Opinion

Children Suffer When a Parent Is Deported, Whether the Children Stay or Go

Between 2003 and 2013, an estimated 740,000 to 920,000 parents of children who are U.S. citizens were deported from the United States. In 2013, for example, the Immigration and Customs Enforcement Agency (ICE) reported that it deported 72,410 parents of American children. The pace of parental deportations was slower in 2016, when 28,860 parents were deported. The numbers for 2017 have not yet been reported, but many anticipate an increase given reports that ICE has targeted parents for arrest who are picking up their children at school or attending hearings in children’s courts.

As the country debates the future of the Deferred Action for Childhood Arrivals (DACA) program, which has extended temporary protection to 800,000 undocumented youth who came to the U.S. as children, it is important to keep in mind that there are far more than 800,000 children and youth who are vulnerable to deportation — or to de facto deportation — under current immigration laws.

The term de facto deportation refers to people who are not technically deported, but who face no choice but to leave the country if they want to continue to live with a family member who has been deported. There are a lot of people in this boat. A 2009 Human Rights Watch report estimated that at least one million spouses or children experienced the deportation of a family member between 1997 and 2007. According to Mexico’s most recent census, more than half a million U.S. citizen children were living in Mexico in 2010.

When parents are deported, children suffer. This is true for children who remain in the United States, separated from their deported parent(s), and for those who leave the country in order to preserve the family’s unity. Many go back and forth, interrupting their educational progress and the development of social attachments.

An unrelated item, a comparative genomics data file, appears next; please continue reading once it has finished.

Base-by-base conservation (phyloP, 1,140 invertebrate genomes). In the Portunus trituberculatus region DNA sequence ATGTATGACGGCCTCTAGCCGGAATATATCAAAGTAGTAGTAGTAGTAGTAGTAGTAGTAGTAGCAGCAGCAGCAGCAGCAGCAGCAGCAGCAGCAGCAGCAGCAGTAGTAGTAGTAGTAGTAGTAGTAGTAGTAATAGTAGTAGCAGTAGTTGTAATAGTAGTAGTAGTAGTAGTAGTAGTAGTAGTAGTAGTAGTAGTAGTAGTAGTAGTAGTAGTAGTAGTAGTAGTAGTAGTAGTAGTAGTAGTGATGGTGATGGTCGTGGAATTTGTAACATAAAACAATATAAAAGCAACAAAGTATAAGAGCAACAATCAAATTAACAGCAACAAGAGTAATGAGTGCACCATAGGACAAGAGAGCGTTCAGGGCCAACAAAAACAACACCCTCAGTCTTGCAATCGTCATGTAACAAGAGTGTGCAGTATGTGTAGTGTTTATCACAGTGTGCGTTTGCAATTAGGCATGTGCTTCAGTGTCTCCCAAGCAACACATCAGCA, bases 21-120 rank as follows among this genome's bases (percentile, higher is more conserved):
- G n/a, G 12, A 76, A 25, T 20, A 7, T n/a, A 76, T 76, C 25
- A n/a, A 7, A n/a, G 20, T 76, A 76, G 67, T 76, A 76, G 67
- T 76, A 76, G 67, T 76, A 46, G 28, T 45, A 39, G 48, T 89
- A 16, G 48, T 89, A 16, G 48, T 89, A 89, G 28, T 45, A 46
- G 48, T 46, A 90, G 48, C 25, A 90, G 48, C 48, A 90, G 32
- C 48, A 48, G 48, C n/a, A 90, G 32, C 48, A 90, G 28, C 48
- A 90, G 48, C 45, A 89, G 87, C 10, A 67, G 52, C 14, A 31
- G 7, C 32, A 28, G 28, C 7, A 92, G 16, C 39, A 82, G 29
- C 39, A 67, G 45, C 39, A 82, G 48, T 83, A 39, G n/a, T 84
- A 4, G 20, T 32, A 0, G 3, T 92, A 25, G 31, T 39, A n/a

Luis Zayas, dean and professor of social work at the University of Texas, Austin, has studied the mental health consequences facing children whose parents have been deported. His research has found that children who remain in the United States after a parent is deported experience “depression, possible conduct disorders, and … a constant sense of a diminishing and ambiguous future” because deportation undermines “children’s fundamental attachments to the adults they rely on for love, guidance, support and care.” In addition, Zayas has found that those who leave their homeland to follow a deported parent display signs of depression and “may lose their sense of national identity as Americans, a poignant loss that even maintaining citizenship cannot prevent.”

I have been conducting research in Mexico to explore what happens to American children who move there after a parent’s deportation. Of course, children’s experiences vary depending on where they move and on the financial resources of their families. Adjusting to school in a new country poses major challenges for many — there are different norms, fewer resources and classes are held in a language that is foreign to many.

In some areas, violence poses a very real threat to daily life. And generally, children note a decrease in their standard of living — their access to medical and dental care, and even to food. Many have a hard time fitting in and report being teased and even bullied because they are perceived as different.

In the past, when lawyers have filed legal challenges arguing that a parent’s deportation violates the constitutional rights of their children, courts have said that a parent’s deportation does not violate the child’s right to live in the United States as a citizen because the child could choose to stay behind, essentially choosing to grow up without their parent(s). However, through the child’s eyes, this does not feel like a real choice.

In many cases, it is not. One court explained that the rights of a citizen whose parents faced deportation would not be impeded because she could always return to the United States as an adult. However, missing out on the educational, economic and social resources the U.S. offers children in their formative years puts this population of children at a disadvantage, even if they were to return as adults.

The Inter-American Commission on Human Rights has criticized U.S. immigration policy, concluding that it violates children’s rights to family unity and is inconsistent with protecting the best interests of children. As Congress considers the future of immigration policy, it would do well to focus on the broad population of children and youth whose lives are touched by deportation, and to do a better job of protecting family unity and honoring the best interests of the country’s children.

Beth Caldwell is a professor at Southwestern Law School in Los Angeles, where much of her research focuses on juvenile justice. She is a former public defender and advocate for youth.

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